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Posted On: 31 May 2020 08:37 am
Updated On: 12 November 2020 02:07 pm

HMC's Tobacco Control Centre vows to protect younger generations from using tobacco on World No Tobacco Day

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World No Tobacco Day is recognised globally on 31 May and the theme for this year is how to protect the world’s younger generations from using tobacco products of all types — focusing on protecting them from being manipulated by tobacco companies, which increasingly target young people to hook them to these addictive products. This an important issue and a challenge to tobacco policymakers in every country.

Dr. Ahmad Al Mulla, Head of the HMC's Tobacco Control Centre, said that when a person starts to smoke before the age of twenty, they are more vulnerable to addiction. He said the brain and body of a young person are still developing, weakening their ability to benefit from smoking cessation treatment, then or in the future. He said it is important to help young people maintain their health and reject tobacco addiction by raising awareness of the problem and enforcing strict tobacco control laws that protect young people from using tobacco products of all types.

Image credit: HMC

Dr. Al Mulla said:

“Throughout the year our Tobacco Control Centre organised activities in support of this year’s World No Tobacco Day theme, which includes field awareness activities in several preparatory and secondary schools – which were held before schools closed due to the COVID-10 pandemic. These activities are continuing through our media awareness campaign, including on social media platforms. We have also taken this time to highlight the link between smoking and severe COVID-19 illness, and these activities will continue to intensify during the coming months."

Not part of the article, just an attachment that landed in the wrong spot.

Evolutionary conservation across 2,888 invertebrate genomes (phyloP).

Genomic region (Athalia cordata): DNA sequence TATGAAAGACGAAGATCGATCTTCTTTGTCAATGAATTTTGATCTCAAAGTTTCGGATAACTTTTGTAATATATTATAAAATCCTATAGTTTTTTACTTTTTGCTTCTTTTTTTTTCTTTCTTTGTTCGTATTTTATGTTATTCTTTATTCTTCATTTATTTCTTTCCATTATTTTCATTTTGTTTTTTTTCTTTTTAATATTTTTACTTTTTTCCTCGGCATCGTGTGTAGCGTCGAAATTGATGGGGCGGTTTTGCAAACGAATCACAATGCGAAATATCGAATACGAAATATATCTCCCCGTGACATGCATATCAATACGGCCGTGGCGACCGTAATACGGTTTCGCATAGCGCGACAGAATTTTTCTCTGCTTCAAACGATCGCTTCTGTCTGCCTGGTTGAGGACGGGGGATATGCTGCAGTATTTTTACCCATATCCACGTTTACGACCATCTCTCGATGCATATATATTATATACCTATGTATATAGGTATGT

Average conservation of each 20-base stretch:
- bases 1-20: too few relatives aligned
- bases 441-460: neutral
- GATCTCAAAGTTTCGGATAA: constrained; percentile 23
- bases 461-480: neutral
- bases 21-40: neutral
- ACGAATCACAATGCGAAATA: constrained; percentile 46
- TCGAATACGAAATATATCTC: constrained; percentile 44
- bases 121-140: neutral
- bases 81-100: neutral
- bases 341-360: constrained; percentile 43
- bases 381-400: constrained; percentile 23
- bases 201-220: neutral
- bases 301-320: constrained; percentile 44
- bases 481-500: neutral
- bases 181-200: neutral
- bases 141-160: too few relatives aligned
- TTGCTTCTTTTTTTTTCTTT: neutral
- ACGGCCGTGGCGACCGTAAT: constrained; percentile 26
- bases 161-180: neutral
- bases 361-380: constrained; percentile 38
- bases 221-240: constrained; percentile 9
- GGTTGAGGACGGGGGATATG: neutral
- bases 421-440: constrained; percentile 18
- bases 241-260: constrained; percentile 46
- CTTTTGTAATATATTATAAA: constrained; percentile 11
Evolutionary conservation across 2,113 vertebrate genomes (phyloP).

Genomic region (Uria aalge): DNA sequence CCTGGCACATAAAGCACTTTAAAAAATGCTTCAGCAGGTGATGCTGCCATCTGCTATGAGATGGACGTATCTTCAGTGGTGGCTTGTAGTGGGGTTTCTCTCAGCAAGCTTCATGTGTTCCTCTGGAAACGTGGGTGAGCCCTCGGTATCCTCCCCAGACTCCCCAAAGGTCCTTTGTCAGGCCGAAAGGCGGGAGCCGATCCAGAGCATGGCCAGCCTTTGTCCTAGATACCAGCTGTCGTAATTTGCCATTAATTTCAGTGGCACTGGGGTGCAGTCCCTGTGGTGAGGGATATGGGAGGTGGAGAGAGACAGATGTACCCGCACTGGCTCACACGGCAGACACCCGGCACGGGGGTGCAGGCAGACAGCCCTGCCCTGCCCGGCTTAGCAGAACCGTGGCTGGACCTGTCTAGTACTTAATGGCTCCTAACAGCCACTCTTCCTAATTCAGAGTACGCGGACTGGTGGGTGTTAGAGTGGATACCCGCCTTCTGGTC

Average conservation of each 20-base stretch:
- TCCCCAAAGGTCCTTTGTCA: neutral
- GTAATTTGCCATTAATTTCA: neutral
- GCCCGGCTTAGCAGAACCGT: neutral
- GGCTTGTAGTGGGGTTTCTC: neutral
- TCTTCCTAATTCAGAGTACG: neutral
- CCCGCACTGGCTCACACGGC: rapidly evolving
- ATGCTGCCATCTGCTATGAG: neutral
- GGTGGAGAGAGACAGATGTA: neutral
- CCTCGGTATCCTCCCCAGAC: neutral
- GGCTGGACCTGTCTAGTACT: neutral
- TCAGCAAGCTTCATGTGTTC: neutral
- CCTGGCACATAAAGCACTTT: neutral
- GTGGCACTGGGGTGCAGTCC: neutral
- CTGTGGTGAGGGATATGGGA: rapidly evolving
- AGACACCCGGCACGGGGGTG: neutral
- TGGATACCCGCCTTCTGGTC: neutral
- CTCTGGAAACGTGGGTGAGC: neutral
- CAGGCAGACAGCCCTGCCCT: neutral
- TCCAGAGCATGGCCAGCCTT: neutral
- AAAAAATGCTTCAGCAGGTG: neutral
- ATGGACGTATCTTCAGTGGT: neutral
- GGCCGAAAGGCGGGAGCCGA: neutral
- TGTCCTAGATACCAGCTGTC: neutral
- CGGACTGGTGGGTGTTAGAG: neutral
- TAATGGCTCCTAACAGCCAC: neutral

Dr. Al Mulla also called on the relevant authorities to effectively implement law No. 10 of 2016 to combat smoking in Qatar, which includes a number of sanctions designed to protect young people from using tobacco products, such as prohibiting the sale of tobacco products to anyone under the age of 18 years old, as well as preventing the sale of tobacco products near schools and universities, and banning the sale of different smoking products such as sweika, medwakh, and e-cigarette.

Dr. Al Mulla said that HMC's Tobacco Control Centre is participating in global events on 31 May, including participating in an online seminar organized by the World Health Organisation and other global organisations working in the field of smoking cessation. He said the seminar will be an opportunity to discuss how participating countries can continue working together to activate the World No Tobacco Day theme and future measures to protect current and future generations from being manipulated and attracted to tobacco products.

Dr. Al Mulla stated:

“There are multiple methods and techniques used by the tobacco industry to entice young people to smoke, including adding different flavors such as strawberry, mint, and apple to tobacco products, using attractive packaging of smoking products, misleading young people, particularly boys, to view smoking as a masculine activity and enticing girls to view it as elegant. In addition to promoting tobacco products, including e-cigarettes, through cinema and TV, companies are deliberately and systematically prompting their products to young people.”
“All of these tricks are obvious, but many young people are unaware of just how dangerous smoking is, and of the risks of smoking. However, thanks to global efforts to promote just how harmful smoking is, we have seen a decrease in smoking rates among young people in recent years."

Dr. Al Mulla is calling on all smokers to take advantage of the services provided by HMC's Tobacco Control Centre, which include therapeutic counselling, medication therapy, behavioral therapy, and laser therapy to help smokers permanently give up smoking and release them from addiction to all types of tobacco products.

For more information on HMC's Tobacco Control Centre, call +974 5080 0959.

Source: HMC